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Blessed Franz Jägerstätter  
John Imler  
Lord Jesus Christ,
You filled your servant Franz Jägerstätter with a deep love for you, his family and all people. During a time of contempt for God and humankind you bestowed on him unerring discernment and integrity. . . .
We pray that you may glorify your servant Franz, so that many people may be encouraged by him and grow in love for you and all people. . . .
For yours is the glory and honor with the Father and the Holy Spirit now and forever. Amen.
(Diocese of Linz, Austria)

Franz Jägerstätter
Born: May 20, 1907
Died: August 9, 1943
Feast Day: May 21 (baptismal day)
Beatification: October 26, 2007, by Pope Benedict XVI

When Austrian Franz Jägerstätter willingly went to the guillotine in a Nazi prison, he did so with faith that God would provide for his wife, Franziska, and their daughters, Maria, 2, Aloisia, 4, and Rosalia, 6. While struggling with his decision, he wrote, "I have faith that God will still give me a sign if some other course would be better."

Jägerstätter was born May 20, 1907, to an unmarried peasant, Rosalia Huber. His father, Franz Bachmeier, was killed during World War I. After the war, Rosalia married Heinrich Jägerstätter, who adopted Franz and reared him in the farming community of St. Radegund.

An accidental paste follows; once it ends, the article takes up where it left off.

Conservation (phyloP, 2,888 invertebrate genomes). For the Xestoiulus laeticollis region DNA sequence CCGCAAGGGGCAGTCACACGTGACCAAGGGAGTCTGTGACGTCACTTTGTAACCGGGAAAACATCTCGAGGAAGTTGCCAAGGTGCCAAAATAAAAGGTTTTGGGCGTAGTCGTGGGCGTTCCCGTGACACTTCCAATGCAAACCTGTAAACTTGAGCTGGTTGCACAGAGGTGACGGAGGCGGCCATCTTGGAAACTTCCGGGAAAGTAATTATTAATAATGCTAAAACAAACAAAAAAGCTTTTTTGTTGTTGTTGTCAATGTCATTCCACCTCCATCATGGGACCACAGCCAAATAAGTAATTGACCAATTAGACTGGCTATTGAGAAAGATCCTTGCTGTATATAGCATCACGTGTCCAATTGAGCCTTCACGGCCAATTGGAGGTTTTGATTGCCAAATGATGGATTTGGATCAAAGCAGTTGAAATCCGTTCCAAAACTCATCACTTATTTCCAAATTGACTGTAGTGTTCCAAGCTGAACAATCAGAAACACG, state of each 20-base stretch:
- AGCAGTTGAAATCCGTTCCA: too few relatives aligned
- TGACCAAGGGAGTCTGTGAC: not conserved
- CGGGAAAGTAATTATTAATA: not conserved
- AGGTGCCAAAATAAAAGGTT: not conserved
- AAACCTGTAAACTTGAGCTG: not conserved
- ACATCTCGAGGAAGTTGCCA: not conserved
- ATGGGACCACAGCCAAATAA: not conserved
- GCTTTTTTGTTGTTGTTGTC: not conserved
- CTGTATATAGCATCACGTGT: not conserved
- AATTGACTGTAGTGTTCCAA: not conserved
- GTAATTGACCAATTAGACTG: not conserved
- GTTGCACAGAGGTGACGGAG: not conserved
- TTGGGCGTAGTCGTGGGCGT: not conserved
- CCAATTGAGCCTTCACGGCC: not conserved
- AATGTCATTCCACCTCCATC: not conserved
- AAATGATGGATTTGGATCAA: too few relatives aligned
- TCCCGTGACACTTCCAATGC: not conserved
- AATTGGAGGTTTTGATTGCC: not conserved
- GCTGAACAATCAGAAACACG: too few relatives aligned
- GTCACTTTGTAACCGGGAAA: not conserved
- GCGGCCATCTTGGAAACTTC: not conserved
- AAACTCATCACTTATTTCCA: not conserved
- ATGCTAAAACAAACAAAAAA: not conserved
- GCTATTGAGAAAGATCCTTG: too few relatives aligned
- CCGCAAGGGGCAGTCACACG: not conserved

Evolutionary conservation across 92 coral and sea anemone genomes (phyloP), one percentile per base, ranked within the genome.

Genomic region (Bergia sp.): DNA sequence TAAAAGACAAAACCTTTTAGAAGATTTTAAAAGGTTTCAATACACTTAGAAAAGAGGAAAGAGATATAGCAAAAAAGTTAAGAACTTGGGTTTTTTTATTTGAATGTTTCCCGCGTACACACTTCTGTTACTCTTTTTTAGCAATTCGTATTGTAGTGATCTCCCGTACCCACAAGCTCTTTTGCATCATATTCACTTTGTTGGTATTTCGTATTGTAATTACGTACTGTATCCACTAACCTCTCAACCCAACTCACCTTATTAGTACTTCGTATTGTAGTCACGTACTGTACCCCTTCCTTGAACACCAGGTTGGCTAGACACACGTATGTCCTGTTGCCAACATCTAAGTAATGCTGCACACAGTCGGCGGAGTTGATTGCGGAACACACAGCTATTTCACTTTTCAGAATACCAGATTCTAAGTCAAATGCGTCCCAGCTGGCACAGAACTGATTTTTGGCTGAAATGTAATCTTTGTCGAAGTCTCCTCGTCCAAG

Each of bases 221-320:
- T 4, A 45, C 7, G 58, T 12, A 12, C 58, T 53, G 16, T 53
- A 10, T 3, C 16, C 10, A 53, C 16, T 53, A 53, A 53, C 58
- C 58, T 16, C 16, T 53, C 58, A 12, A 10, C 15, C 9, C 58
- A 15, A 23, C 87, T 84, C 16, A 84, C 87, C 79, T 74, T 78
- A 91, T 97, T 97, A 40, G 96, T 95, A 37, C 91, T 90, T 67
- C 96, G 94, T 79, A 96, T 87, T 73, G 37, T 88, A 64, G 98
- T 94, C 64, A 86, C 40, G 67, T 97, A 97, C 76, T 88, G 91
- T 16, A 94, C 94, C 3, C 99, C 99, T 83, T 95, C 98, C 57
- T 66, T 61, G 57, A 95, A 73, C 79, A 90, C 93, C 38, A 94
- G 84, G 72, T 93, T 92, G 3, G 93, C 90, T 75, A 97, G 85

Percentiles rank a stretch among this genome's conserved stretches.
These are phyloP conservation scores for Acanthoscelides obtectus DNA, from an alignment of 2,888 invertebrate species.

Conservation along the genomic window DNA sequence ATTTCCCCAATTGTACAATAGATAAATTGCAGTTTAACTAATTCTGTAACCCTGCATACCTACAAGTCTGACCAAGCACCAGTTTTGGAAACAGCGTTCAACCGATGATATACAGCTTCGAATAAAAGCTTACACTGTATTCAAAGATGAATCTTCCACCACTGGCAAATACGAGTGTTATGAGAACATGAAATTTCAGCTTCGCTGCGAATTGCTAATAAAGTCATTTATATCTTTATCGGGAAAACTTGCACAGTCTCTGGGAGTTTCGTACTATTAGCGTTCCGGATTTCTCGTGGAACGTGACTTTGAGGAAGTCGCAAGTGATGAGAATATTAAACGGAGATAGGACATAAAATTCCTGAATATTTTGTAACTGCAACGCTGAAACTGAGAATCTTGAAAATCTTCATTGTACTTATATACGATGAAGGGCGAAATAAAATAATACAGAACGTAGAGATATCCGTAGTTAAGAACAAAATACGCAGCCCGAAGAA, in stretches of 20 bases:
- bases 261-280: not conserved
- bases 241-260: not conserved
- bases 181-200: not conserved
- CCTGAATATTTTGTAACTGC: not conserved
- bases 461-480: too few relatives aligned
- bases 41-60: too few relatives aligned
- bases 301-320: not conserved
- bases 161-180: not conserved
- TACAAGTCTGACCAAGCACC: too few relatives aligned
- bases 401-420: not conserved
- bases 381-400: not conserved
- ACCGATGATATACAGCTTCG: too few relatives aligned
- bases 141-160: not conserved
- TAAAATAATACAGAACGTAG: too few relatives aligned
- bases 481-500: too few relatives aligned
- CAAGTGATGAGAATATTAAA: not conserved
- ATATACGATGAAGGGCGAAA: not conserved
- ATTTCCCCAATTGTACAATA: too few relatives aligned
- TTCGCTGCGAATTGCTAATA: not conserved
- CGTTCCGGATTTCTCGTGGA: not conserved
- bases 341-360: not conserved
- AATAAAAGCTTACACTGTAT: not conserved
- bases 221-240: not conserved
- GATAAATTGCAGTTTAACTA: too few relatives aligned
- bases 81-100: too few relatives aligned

As a youth, Franz had a reputation for being wild—he owned the neighborhood's first motorcycle and fathered an out-of-wedlock child—but otherwise lived the life of an average, rural young man.

In 1936 he married Franziska Schwaniger. She further deepened his religiosity, as evidenced by the pilgrimage to Rome the couple made for their honeymoon. Two years later, their world was turned upside down by Nazi Germany's annexation of Austria.

In the summer of 1940, Franz was called up and received military training; however, through the influence of his mayor, he was declared "indispensable" and allowed to return to farm and family. Regardless, the young man made it known that he would not comply if conscripted, viewing the war with Bolshevik Russia as unjustifiable. "If one were merely fighting Bolshevism," he wrote, "these other things—minerals, oil wells, or good farmland—would not be a factor."

When called to the military on March 1, 1943, he told authorities that, because of his religious views he refused to participate in armed military service. As an act of Christian charity, he was willing to serve as a medical orderly.

However, he was arrested, tried, and "condemned to death for sedition." At 4 pm August 9, he was beheaded at the guillotine.

In his final letter to Franziska, he speaks beyond both those issues: "May God accept my life as expiation, not just for my sins but also for the sins of others" and, "Just as those who believe in National Socialism tell themselves that their struggle is for survival, so must we, too, convince ourselves that our struggle is for the Eternal Kingdom."

Beyond a farmer's love for the land, beyond a citizen's love for country, beyond a husband's love for wife, a father's love for his children, Franz's final thoughts testified to what Saint John Vianney remarked, "Our home is—Heaven."

At the head of Franz Jägerstätter's grave and resting on the wall of his parish church is an Austrian, roadside shrine crucifix and the inscription: "Whoever wishes to save his life must lose it, but whoever loses his life for my sake will find it.

John Imler
has taught theology in Catholic high schools and parishes. His MTh is from the University of Notre Dame.
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